The Lt. John Hollister Site, Glastonbury, CT
The Lt. John Hollister Site is located in South Glastonbury, Connecticut. The site was identified in 2015 and ongoing excavations have established that this is one of Connecticut’s most significant historical sites, reflecting two generations of early colonial settlement along the Connecticut River between 1650 and 1710.
The Mason-Marshall Site, Windsor, CT
The Mason-Marshall Site is located in Windsor, Connecticut. This site was identified in 2015 as the home site of Captain John Mason. The lot was purchased in 1655 by Samuel Marshall whose family occupied it until the mid 18th century.
Stiles-Ellsworth Site, Windsor, Connecticut
The Stiles-Ellsworth Site is located in Windsor, Connecticut. This lot was first occupied by Windsor founder Francis Stiles in 1635 and was purchased by the Ellsworth family in 1665. Work was first conducted by UConn archaeologist Robert Gradie in 1990, and was followed up in 2017 by a ground-penetrating radar survey and excavation targeting a large buried cellar feature.
The Dug Road Site, Glastonbury, Connecticut
The Dug Road Site is an important Late Archaic habitation site that was exposed during construction in 2014. Emergency excavation revealed a number of large earth-oven features used for roasting food between 4200 and 4800 years ago. Artifacts from the site included quartz Narrow Stemmed projectile points typical of the period, as well as a large basalt adze probably used for boat building. A rectangular house floor was also identified on the edge of the site but was only partially excavated. It’s dimensions suggest use of a small longhouse style dwelling, rather than a round wigwam. The site is just one of a nearly continuous series of Archaic and Woodland period sites located on this well-preserved section of the floodplain in South Glastonbury.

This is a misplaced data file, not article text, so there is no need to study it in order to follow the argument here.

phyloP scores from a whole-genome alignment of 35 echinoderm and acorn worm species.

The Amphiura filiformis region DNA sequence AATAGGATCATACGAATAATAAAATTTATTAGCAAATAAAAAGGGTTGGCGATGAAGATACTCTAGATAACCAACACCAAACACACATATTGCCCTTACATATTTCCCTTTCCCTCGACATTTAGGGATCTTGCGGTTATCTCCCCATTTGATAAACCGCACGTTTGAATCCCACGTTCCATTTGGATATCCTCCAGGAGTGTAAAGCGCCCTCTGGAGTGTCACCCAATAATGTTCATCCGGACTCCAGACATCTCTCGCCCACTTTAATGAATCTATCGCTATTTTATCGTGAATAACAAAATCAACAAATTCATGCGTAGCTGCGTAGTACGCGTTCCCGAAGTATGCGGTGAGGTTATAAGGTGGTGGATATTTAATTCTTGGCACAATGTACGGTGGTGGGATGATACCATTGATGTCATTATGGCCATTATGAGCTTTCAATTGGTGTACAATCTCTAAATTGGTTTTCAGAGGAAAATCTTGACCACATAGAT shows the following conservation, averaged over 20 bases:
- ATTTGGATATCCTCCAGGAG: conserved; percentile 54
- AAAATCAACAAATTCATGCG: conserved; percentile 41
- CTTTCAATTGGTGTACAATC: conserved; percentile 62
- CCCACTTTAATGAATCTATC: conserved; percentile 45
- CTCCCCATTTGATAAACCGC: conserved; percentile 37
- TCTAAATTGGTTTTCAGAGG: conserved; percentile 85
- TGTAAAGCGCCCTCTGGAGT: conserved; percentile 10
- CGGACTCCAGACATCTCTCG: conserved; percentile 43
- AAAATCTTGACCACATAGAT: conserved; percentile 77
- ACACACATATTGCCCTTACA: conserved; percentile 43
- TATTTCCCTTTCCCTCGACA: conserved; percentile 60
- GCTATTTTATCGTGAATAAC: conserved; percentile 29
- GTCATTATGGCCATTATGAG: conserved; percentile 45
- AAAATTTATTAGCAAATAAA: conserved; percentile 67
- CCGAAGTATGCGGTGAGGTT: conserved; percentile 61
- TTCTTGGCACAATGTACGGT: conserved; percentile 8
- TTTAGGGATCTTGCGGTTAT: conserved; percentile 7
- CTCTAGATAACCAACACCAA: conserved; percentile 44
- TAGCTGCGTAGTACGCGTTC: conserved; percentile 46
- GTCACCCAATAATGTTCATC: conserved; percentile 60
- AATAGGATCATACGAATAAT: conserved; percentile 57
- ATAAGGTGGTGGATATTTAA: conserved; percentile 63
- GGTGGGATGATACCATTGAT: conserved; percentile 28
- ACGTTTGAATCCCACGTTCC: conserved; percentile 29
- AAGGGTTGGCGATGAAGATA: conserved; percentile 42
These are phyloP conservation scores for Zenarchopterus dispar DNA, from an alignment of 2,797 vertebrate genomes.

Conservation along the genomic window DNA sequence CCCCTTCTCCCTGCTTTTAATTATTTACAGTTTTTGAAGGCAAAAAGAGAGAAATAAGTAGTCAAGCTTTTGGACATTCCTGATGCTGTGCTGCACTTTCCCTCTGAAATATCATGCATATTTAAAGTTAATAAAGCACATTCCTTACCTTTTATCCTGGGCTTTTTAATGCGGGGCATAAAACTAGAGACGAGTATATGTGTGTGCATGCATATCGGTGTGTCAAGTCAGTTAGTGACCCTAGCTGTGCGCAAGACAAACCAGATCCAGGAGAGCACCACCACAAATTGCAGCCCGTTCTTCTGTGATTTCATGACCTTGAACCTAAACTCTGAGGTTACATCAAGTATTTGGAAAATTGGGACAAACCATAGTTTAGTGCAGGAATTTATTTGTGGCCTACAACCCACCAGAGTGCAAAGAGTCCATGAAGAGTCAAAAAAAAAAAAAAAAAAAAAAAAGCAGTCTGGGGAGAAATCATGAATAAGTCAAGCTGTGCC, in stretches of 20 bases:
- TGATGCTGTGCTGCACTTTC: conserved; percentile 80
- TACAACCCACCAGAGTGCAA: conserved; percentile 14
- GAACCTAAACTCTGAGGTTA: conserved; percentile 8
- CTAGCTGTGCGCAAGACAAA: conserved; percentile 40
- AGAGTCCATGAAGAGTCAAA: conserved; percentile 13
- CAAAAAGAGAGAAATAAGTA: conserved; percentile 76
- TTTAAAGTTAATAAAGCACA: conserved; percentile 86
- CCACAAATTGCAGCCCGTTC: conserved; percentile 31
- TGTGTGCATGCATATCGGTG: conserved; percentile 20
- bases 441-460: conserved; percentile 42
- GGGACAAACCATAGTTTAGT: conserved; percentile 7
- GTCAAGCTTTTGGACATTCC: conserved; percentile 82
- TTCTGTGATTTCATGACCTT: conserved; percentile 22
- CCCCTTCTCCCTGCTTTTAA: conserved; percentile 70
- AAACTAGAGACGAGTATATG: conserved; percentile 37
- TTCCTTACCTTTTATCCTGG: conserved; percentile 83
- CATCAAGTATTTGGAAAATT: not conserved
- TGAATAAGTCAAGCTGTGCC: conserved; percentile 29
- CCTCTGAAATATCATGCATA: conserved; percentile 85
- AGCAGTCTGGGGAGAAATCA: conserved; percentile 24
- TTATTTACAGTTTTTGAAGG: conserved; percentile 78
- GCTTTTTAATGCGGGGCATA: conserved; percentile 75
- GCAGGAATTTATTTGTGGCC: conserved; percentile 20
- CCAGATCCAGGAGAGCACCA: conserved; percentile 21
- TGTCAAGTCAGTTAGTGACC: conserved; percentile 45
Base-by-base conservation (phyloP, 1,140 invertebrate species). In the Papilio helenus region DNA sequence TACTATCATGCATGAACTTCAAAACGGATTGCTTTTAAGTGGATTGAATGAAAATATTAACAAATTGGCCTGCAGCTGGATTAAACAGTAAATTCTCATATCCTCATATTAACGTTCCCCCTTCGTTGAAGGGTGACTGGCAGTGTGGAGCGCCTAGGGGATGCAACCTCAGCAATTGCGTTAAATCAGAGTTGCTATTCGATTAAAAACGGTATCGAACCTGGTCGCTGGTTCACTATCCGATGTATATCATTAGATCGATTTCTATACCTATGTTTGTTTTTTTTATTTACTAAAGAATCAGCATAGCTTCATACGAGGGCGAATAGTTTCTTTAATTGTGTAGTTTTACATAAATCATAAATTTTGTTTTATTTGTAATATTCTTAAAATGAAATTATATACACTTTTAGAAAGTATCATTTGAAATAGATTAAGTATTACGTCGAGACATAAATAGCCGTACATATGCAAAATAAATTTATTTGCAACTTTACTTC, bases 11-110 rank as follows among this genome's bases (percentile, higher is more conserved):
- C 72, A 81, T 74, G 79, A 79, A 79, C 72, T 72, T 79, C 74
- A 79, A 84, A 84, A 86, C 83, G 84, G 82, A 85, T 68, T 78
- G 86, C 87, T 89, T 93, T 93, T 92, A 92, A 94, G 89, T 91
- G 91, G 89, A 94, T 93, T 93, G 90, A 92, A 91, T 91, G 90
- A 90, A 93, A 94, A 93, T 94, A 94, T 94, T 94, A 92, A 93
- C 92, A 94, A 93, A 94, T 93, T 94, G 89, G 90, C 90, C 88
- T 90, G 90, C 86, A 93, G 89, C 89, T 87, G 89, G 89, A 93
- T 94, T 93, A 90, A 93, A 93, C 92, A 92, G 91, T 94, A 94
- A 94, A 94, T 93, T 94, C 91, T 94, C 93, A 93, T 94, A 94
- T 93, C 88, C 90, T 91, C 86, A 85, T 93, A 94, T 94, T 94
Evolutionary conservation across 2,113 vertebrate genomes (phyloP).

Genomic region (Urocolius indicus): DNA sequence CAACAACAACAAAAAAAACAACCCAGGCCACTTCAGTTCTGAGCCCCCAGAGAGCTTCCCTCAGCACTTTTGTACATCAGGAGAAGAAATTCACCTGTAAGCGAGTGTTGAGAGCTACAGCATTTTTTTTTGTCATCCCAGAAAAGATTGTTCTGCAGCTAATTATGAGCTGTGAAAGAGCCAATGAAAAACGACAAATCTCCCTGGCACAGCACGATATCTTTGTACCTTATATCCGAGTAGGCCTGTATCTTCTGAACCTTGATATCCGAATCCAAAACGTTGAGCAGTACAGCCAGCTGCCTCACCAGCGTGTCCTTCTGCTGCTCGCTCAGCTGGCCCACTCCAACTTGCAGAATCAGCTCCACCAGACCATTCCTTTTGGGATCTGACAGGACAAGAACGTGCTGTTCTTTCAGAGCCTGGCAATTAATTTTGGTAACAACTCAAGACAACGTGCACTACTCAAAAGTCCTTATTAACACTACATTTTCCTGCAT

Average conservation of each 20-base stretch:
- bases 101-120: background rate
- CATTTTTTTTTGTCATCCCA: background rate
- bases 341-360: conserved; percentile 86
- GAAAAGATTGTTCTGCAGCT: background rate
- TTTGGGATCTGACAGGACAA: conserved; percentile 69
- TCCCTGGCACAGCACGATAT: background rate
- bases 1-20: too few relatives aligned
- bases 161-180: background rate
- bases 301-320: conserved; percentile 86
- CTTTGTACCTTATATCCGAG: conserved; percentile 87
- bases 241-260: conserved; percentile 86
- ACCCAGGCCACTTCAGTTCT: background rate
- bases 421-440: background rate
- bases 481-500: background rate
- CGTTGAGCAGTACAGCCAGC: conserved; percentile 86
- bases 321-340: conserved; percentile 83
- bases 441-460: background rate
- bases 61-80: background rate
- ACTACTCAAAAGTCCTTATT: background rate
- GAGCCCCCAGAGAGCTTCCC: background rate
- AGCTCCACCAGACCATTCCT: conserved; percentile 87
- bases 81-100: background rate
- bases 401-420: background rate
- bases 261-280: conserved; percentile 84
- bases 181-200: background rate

The David Humphreys House, Ansonia, Connecticut
The David Humphreys House is a National Register listed structure and home to the Derby Historical Society. The house was constructed in 1698 and is the birthplace of David Humphreys, aide-de-camp to George Washington during the American Revolution, and the young nation’s first ambassador. The archaeological work conducted here by volunteers uncovered evidence of a forgotten rear lean-to, as well as the remnants of daily life between ca. 1700 and the 20th century. Among the most interesting finds were children’s toys, including clay marbles, a tin soldier, pencil leads, and an inch-long mid-19th century porcelain doll known as a “frozen Charlotte.”
The Long Society Meeting House, Preston, Connecticut
The National Register listed Long Society Meeting House was constructed in 1726 and an adjacent cemetery was established. The meeting house was rebuilt in 1817-1819 based on the original 18th century style. The structure’s low sill line resulted in significant damage to the wood. Poor drainage necessitated the construction of a French drain along the north and east sills. The proximity of burials precluded use of heavy equipment, so the Office of State Archaeology was called in for advice. OSA excavated the area of the drain by hand with the help of FOSA volunteers in the Spring of 2015.